Wang (2016)9) examined whether the real acupuncture using abdominal acupoints and fluoxetine showed significant differences in the improvement of depression compared to the sham acupuncture and fluoxetine, and in the functional connectivity centered on amygdala, which is well known for regions associated with emotion. As a result, in the combined treatment group, the connectivity between several brain regions associated with emotion and amygdala increased and this change was significantly correlated with the clinical improvements. Wang (2017)10) had the similar concept as the previous study9), but the connectivity analysis was performed by placing the region of interest (ROI) in the corticostriatal reward circuit, holding the dorsal and ventral striatum as a seed. As a result, the genuine acupuncture and the fluoxetine group increased the connectivity of the reward circuit between cortex and striatum compared to the sham group and decreased the connectivity between striatum-cerebellum. In addition, changes in the connectivity between the cerebral cortex and the striatum showed significant association with clinical improvements in depression.

Duan (2020)11) observed connectivity changes centered on amygdala, similar with Wang (2016)9), but had a difference in the selection of acupoints and the study design. They sought to examine an immediate response to acupuncture, not a long-term effect of acupuncture. In this study, the connectivity between amygdala and certain areas (hippocampus, precuneus, and precentral gyrus) in depressed patients increased, while the connectivity with the orbital frontal gyrus was diminished. Also, the stimulation of electroacupuncture on GV20 could modulate these connectivity alterations. Wei (2021)12) calculated the value of Regional homogeneity (ReHo), one of the methods of measuring brain intrinsic activity using BOLD signals, to examine the changes before, during and after the electroacupuncture stimulation on GV20. As an immediate effect, the acupuncture stimulation activated signals of both postcentral gyri, calcarine gyrus, and cuneus, and reduced signals from DMN regions such as PCC, angular gyrus, and precuneus as a delayed effect after the stimulation. The ReHo values of angular gyrus and postcentral gyrus showed positive correlation with depression scores before and after acupuncture, respectively.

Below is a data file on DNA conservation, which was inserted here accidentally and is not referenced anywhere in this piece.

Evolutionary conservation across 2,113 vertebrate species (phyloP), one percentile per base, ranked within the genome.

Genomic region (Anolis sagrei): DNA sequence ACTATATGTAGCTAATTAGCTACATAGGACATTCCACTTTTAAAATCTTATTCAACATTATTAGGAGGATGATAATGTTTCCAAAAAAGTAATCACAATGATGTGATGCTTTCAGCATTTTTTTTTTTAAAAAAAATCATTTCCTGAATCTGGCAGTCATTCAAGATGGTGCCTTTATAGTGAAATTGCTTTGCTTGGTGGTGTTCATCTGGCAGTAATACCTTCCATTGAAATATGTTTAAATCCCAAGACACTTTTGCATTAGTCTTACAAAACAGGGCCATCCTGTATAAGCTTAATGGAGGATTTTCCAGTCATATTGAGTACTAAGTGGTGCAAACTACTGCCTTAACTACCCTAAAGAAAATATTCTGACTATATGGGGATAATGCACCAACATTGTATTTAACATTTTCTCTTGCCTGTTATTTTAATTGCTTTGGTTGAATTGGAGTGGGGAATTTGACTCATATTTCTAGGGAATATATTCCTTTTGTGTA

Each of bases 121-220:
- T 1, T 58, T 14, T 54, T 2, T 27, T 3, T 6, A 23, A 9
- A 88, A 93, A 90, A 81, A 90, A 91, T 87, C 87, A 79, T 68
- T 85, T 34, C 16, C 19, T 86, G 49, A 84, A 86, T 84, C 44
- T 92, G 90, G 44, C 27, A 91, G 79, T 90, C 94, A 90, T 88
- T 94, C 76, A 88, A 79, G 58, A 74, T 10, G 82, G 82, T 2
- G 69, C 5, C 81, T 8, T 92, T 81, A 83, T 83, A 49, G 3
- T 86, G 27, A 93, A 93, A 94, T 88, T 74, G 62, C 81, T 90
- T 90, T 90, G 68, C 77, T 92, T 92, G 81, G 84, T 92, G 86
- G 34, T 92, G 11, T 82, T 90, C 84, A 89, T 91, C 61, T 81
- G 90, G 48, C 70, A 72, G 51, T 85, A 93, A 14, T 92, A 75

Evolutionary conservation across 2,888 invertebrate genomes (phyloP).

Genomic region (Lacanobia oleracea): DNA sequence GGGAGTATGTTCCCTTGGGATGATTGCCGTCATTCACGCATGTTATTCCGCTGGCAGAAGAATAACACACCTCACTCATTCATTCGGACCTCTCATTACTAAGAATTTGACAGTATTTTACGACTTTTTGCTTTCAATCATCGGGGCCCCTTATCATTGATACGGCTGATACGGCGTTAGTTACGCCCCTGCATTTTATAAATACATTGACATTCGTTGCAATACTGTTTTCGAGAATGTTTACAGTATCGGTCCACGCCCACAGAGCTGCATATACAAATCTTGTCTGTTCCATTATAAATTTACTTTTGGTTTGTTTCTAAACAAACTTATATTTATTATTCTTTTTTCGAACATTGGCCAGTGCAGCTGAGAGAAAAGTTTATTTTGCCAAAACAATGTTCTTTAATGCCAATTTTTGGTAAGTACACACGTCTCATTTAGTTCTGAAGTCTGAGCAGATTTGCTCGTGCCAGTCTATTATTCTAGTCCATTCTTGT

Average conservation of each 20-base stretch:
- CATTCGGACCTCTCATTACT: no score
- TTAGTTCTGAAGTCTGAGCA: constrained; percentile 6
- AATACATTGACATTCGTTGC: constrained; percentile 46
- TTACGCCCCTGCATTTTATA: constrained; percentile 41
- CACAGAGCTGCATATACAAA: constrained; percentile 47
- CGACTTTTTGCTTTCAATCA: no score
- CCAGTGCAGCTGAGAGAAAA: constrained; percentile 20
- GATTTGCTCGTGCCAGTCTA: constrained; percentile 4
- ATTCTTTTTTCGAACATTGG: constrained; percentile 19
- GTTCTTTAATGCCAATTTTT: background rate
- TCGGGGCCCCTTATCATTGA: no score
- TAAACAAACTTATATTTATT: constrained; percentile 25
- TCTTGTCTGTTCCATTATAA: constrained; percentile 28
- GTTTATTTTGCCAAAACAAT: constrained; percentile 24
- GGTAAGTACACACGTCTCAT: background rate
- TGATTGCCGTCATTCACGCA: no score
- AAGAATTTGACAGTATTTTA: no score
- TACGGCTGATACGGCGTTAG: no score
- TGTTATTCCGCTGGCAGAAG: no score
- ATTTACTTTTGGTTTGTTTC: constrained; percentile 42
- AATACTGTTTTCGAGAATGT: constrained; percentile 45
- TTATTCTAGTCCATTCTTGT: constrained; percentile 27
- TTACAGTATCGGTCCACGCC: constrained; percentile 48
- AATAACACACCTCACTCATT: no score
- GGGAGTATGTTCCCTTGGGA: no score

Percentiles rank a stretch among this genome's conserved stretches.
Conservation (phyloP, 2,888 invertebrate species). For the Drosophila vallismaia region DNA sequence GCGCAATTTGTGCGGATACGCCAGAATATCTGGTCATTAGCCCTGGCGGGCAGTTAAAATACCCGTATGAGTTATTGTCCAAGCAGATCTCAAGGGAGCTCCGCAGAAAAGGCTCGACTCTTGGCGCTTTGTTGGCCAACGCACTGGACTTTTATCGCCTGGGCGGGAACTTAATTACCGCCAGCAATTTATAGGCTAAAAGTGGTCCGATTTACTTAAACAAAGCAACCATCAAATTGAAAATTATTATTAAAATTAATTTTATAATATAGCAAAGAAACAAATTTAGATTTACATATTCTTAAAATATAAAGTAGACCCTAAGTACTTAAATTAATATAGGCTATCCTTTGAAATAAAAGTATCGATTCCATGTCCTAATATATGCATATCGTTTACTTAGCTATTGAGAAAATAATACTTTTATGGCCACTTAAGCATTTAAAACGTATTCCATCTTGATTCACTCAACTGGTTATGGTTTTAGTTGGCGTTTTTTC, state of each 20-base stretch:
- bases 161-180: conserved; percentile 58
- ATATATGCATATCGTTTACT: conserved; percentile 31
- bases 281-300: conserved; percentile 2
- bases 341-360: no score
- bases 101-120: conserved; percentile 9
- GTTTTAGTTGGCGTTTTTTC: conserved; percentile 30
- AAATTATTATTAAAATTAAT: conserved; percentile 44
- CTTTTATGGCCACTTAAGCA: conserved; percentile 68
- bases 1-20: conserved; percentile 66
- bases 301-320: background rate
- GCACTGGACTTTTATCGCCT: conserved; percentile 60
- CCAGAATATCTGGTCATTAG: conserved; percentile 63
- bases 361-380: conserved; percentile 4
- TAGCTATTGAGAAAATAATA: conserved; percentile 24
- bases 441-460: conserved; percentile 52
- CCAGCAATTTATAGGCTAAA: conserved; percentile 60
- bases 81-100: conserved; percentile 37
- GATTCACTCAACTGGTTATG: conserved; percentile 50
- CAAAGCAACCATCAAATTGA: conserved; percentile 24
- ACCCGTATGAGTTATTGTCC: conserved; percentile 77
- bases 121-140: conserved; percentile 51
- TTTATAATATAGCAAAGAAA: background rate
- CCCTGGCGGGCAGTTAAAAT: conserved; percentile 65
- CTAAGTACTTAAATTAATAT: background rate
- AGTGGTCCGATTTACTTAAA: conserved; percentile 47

In the previous report on May 21, the OECD announced that the global mental health problem triggered by COVID-19 were causing great economic losses. Here, the OECD compared the prevalence of depression among several countries between Pre-COVID and 2020. The results showed that the number of people suffering from depression has more than doubled in most countries after the pandemic of COVID-19. In case of Korea, the situation is more serious, with a prevalence of about 4 out of 10(38.6%)13).

The patients with depression tend to complain of not only mood disorders but also various physical symptoms including chronic pain, headache, joint pain, stuffiness, abdominal discomfort, chills, cold sweat, burns and thirst14). In the clinical practices of traditional Korean medicine, most depressive patients come to the hospital while taking antidepressants. In our opinion, there would be some demand for traditional Korean medicine to make up for the lack of therapeutic effect in conventional medicine, deal with various side effects or systemic symptoms as described above while taking antidepressants.

Many efforts to conquer depression have been made on complementary and alternative medicines as well as conventional medicine. Acupuncture treatment has been utilized in numerous neuropsychiatric diseases and its safety has been proved for a long time. Therefore, acupuncture is thought to have a potential role in the treatment of depression. Recently, the traditional Korean medicine clinical practice guideline for depression is developed15, but the systematic studies on the mechanism of acupuncture in depression are still relatively lacking. In this situation, the latest neuroimaging technique can be a useful tool to elucidate the mechanism of acupuncture in depression. Therefore, we investigated and reviewed the current status of clinical studies of acupuncture treatment with neuroimaging methods related to depression.

Neuroimaging refers to a technique for imaging the brain at the structural, functional and molecular level in various ways. Structural images include MRI using the principle of nuclear magnetic resonance, and DTI to track white matter bundles using the diffusion properties of water molecules. Functional images contain fMRI to measure neuronal activity, SPECT or perfusion images to check the degree of cerebral blood flow, FDG-PET to reflect intracerebral glucose metabolism, and amyloid or tau PET to measure the protein aggregation in neurodegenerative brain diseases. Neuroimaging techniques are being vigorously studied as biomarkers that reveal diagnosis or prognosis of the various disease such as Alzheimer’s disease16), depression17), schizophrenia18), Parkinson’s disease19).